Bioterrorism: A Guide for Facility ManagersThis book addresses chemical, biological and radiological attacks along with other forms of terrorism.
Facility managers are the professionals most responsible for integrating people with their physical environment. As such, facility management is both a people and an environmental issue. The hybrid role of the facility manager as operations manager and compliance officer involves people and productivity, and the costs of managing each. The facility manager must coordinate policies and operations with industry standards and practices, as well as with regulatory mandates.
Bioterrorism: A Guide for Facility Managers provides a rationale for systematically identifying and evaluating the key areas of practice management. For example:
Chapter 1 lays the groundwork for gaining an understanding of terrorism and the differences in terrorist threats. It also discusses the risks that terrorism presents to companies, building owners and facility managers.
Chapter 2 reviews building vulnerability and the elements needed to design, create and maintain compliant work environments. From conducting baseline assessments to discussing ventilation and filtration issues, specific recommendations are provided to facility managers for addressing the key elements in building systems design and maintenance.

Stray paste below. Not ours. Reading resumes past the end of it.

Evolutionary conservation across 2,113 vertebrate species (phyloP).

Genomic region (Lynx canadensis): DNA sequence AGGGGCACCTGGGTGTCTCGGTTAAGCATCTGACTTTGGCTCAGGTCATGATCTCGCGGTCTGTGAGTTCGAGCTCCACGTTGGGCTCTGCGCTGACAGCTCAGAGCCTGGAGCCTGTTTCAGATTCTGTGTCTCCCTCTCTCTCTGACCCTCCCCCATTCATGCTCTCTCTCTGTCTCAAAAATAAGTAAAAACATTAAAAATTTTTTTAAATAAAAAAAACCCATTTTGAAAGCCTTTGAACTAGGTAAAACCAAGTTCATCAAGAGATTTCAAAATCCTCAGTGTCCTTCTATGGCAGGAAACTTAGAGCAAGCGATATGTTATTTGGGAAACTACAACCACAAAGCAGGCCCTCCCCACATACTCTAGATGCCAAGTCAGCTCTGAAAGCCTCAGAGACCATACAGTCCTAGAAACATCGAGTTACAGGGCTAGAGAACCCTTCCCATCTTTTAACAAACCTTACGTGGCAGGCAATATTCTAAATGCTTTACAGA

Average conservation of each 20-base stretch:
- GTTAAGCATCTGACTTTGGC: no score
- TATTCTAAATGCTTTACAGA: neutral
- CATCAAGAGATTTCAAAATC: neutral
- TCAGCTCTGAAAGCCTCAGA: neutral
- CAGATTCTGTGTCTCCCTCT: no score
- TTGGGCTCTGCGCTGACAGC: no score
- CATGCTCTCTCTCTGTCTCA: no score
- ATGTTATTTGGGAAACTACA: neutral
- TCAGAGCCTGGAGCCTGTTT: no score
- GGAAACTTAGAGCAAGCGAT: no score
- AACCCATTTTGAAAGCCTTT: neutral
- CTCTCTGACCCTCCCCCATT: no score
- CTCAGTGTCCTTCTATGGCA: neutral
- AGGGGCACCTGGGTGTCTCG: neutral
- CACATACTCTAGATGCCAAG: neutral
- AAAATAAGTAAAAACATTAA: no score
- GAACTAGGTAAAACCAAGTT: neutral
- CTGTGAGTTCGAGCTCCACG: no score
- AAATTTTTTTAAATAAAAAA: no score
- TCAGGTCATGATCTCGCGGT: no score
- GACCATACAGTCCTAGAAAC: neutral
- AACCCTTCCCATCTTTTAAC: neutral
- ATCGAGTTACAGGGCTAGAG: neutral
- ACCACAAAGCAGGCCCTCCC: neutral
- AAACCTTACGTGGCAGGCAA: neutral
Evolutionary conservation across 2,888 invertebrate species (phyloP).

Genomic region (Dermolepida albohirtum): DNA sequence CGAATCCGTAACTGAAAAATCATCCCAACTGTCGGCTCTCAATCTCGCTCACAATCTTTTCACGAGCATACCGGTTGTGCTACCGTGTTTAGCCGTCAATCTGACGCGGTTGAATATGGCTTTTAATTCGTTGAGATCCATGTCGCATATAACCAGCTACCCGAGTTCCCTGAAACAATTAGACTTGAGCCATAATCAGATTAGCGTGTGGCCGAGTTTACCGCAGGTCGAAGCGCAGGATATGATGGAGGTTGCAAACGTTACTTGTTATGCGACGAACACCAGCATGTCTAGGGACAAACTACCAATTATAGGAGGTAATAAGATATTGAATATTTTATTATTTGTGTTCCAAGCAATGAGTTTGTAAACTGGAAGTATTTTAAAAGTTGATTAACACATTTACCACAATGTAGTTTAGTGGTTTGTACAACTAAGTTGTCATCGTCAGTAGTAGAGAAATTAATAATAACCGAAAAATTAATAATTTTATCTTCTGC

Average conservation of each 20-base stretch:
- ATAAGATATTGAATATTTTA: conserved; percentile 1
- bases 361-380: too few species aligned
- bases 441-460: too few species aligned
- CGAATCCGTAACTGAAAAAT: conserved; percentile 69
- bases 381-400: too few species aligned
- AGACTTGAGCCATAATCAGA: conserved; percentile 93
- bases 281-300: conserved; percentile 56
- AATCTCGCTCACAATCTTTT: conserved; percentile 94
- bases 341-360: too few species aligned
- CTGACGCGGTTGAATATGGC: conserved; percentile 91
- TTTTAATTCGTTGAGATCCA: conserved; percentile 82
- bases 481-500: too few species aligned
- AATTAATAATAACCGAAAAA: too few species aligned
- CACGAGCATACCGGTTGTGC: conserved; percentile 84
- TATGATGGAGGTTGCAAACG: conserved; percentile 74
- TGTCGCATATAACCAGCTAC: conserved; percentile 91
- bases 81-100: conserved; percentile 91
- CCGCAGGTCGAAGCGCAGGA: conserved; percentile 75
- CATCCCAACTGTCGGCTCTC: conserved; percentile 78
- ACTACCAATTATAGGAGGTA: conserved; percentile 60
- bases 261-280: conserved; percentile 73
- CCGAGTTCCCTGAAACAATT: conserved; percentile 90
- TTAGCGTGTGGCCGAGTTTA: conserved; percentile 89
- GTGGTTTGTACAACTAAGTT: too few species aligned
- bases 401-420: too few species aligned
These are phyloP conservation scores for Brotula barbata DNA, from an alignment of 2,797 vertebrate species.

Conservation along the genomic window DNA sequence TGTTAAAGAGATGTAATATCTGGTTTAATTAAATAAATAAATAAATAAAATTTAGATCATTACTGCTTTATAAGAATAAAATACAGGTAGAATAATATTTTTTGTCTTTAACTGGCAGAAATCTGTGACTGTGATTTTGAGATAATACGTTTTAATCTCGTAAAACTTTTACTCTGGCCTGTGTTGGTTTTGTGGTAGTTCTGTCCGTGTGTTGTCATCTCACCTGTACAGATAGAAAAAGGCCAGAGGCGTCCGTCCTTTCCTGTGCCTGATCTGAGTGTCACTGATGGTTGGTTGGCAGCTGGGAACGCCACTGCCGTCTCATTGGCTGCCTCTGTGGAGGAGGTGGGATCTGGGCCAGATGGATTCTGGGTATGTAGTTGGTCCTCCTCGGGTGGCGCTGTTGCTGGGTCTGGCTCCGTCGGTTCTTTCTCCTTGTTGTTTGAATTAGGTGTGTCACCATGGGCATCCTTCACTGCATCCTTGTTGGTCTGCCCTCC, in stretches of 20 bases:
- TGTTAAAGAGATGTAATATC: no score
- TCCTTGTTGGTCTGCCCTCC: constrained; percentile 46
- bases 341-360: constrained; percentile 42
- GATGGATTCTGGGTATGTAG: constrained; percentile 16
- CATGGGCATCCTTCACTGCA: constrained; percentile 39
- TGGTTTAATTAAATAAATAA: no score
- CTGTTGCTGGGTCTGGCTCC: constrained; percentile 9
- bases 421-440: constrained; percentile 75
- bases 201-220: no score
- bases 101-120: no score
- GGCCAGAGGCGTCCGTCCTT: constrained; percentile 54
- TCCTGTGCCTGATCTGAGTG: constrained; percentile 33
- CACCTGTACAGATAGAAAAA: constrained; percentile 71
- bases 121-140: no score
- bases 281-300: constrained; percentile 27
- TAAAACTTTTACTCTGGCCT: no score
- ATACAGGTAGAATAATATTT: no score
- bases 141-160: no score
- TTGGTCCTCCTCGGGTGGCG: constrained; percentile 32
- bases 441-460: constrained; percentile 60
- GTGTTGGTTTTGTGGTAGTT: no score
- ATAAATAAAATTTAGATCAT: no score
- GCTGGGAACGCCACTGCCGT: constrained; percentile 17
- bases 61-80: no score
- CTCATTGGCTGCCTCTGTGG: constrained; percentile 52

Chapter 3 addresses HVAC systems and how the risk of biological, chemical and radiological threats impact systems operations and maintenance.
Chapter 4 presents an in-depth discussion on safeguarding buildings. For example, facts about airborne hazards are presented, along with both immediate and long-term actions that need to be taken to mitigate the effects of biological, chemical and radiological releases.
Chapter 5 discusses the issue of RDDs, or “dirty bombs,” and what facility managers can do following an explosion, should it occur.
Bioterrorism: A Guide for Facility Managers is unique in its scope. It focuses upon the awareness of terrorist threat. It also focuses upon practice management. By doing so, it turns the challenges of facility management into opportunities for the facility manager. These opportunities are manifested in an enhanced productivity that aligns itself with ensuring the safety of building employees, occupants and tenants, as well as with business operations.